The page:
When listening to our latest 1:2:1 podcast, featuring a conversation with Kyra Bobinet, MD, MPH, two things jumped out at me. First, Bobinet, an expert in design thinking and behavioral change who says she “leads by my curiosity,” has a very cool personal story, and second: We shouldn’t be so hard on ourselves when we struggle to make positive health changes. In short, it’s not us – it’s a design flaw.
The interests of Bobinet, CEO and founder of a design firm using neuroscience to change behavior, can be traced back to medical school, when she was exposed to a program that taught health education in juvenile hall. “I became fascinated by the behavioral patterns of gang members who had violent pasts and came in and out of the system,” she says. These gang members vowed to stay out of jail when they were released but yet “two days later they were immersed” in their old lives and back in trouble. “Why is that happening? And how is that different than me saying I don’t want to eat french fries during Lent but then doing so the second day?” she wonders aloud.
Not long after, an experience with a patient wound up changing the trajectory of her career. During residency she saw a man with gout who had taken meth just three days prior. Bobinet had only ten minutes in clinic with him, and he only mentioned the drug use during the tail end of their conversation, before she had a chance to probe into it. “He changed my life,” she says. “I was so interested in the behavior that led to the medical condition – I [realized I] didn’t want to write prescriptions for the condition anymore, I wanted to focus on the behavior.” She went on to public health school from there.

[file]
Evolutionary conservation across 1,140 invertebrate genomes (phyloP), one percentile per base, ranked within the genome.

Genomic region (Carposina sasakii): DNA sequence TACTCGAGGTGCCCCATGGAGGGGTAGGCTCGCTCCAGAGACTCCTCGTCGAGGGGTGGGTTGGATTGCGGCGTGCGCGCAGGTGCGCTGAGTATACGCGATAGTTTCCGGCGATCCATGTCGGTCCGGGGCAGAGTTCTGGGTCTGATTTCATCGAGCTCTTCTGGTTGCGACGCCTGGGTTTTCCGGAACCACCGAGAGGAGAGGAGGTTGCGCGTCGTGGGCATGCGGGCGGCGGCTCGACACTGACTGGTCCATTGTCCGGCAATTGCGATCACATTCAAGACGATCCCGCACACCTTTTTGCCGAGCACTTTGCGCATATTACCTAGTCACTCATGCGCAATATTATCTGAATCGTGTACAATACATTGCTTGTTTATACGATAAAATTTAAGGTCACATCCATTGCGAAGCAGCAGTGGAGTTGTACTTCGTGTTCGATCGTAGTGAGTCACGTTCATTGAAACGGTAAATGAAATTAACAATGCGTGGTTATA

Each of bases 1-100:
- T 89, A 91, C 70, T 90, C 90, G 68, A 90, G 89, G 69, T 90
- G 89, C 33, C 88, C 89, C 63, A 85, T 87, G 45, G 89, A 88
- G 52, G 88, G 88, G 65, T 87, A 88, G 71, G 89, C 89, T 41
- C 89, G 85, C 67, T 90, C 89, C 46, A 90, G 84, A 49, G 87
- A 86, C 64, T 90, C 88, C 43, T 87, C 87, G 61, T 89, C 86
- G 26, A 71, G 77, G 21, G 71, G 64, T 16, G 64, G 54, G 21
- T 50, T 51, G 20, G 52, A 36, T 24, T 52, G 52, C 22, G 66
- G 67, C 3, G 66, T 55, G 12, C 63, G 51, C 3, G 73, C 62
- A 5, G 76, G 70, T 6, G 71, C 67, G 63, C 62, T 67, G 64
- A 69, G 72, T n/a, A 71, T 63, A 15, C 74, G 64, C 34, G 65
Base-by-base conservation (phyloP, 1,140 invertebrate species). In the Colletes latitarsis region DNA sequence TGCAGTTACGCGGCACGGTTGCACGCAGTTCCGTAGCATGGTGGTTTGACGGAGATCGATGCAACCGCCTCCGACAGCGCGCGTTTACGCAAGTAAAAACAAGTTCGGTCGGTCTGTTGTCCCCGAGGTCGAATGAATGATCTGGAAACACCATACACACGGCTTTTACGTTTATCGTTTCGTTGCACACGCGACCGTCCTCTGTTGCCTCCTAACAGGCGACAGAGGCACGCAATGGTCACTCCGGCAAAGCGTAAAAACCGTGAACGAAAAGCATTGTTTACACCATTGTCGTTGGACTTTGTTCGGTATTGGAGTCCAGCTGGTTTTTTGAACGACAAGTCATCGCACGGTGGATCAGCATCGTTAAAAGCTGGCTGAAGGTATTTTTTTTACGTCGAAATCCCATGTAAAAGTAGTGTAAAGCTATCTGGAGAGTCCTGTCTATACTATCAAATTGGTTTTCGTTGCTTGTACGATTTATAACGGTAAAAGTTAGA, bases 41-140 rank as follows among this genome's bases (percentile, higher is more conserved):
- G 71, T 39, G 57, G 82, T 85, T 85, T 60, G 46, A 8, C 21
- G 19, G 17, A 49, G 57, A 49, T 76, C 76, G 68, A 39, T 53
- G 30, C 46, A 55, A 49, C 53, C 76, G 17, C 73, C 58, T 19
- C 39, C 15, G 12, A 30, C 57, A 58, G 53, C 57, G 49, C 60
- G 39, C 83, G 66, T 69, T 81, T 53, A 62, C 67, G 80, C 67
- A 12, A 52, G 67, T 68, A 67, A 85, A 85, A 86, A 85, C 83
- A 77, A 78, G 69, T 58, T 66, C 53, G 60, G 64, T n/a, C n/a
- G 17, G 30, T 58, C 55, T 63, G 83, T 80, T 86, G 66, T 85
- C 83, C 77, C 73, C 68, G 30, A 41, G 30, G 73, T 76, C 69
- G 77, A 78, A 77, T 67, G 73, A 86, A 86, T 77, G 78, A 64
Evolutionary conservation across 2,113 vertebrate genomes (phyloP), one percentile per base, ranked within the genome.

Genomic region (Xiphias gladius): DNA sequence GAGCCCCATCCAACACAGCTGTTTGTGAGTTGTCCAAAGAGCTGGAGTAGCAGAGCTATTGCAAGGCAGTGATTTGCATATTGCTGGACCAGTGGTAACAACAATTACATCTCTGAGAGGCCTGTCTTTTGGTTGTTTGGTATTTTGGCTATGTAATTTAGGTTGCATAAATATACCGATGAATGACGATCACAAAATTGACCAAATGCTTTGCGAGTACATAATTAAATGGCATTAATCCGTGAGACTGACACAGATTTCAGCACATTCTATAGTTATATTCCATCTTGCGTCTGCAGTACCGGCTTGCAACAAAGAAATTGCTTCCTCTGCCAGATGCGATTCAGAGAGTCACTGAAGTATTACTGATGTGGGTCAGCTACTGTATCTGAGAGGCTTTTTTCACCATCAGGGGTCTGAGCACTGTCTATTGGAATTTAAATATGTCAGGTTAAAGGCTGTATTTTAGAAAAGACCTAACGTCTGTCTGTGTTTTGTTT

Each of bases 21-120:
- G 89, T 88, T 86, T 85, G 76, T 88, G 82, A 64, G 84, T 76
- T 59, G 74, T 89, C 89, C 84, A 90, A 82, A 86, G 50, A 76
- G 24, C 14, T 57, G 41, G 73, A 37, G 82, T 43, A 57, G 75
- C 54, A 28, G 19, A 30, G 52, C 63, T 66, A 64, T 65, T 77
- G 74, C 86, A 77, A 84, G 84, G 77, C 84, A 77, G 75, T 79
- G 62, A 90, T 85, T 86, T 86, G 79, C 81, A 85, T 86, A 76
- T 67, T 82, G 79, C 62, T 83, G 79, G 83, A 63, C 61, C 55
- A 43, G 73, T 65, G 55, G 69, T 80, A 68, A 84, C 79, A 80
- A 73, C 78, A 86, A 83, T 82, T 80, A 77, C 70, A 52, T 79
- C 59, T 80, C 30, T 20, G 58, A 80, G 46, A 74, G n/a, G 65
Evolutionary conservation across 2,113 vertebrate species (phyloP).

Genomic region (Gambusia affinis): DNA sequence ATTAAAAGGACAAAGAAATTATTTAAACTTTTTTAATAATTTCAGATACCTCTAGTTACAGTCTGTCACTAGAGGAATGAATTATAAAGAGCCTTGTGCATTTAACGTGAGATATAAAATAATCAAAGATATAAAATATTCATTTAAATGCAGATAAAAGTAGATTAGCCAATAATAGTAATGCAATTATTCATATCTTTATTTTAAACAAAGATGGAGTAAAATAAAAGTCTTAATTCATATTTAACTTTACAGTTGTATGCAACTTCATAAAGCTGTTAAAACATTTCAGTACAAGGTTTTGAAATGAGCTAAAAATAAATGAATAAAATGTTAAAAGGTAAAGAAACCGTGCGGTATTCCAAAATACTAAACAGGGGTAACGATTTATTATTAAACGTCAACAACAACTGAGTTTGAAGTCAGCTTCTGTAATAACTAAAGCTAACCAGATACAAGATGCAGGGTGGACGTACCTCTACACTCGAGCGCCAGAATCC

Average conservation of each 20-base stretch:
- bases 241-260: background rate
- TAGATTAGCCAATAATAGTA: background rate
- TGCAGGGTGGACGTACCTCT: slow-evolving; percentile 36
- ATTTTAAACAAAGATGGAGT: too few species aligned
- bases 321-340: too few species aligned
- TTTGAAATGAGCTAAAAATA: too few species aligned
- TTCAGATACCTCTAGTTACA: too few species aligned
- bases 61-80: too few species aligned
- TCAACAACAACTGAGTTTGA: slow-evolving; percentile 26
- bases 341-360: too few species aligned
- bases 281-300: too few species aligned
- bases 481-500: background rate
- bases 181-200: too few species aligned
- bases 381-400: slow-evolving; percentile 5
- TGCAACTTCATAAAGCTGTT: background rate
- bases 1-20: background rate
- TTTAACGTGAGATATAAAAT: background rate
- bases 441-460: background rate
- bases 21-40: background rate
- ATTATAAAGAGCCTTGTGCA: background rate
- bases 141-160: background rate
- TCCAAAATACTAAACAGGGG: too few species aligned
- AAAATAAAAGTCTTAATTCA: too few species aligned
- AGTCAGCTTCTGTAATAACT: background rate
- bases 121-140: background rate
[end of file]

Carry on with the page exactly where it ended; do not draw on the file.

In the podcast, Bobinet, who also teaches courses on patient engagement and empowerment in the Stanford AIM Lab with Larry Chu, MD, goes on to talk a lot more about behavior and what she has learned through extensive research of patients and caregivers. She talks about her new book, Well Designed Life, which lays the groundwork for those looking to design the changes they want to see in their life, and she offers more advice and words of encouragement for people who are struggling to, say, stay on a diet or quit smoking. “Think like a designer,” she says. Your failed attempt at making positive change “was just a version, just a protoptype… That was something that didn’t work – but it’s not you, it’s the design… And you have to redesign what will grab your attention now.”
Previously: Designing behavior for better health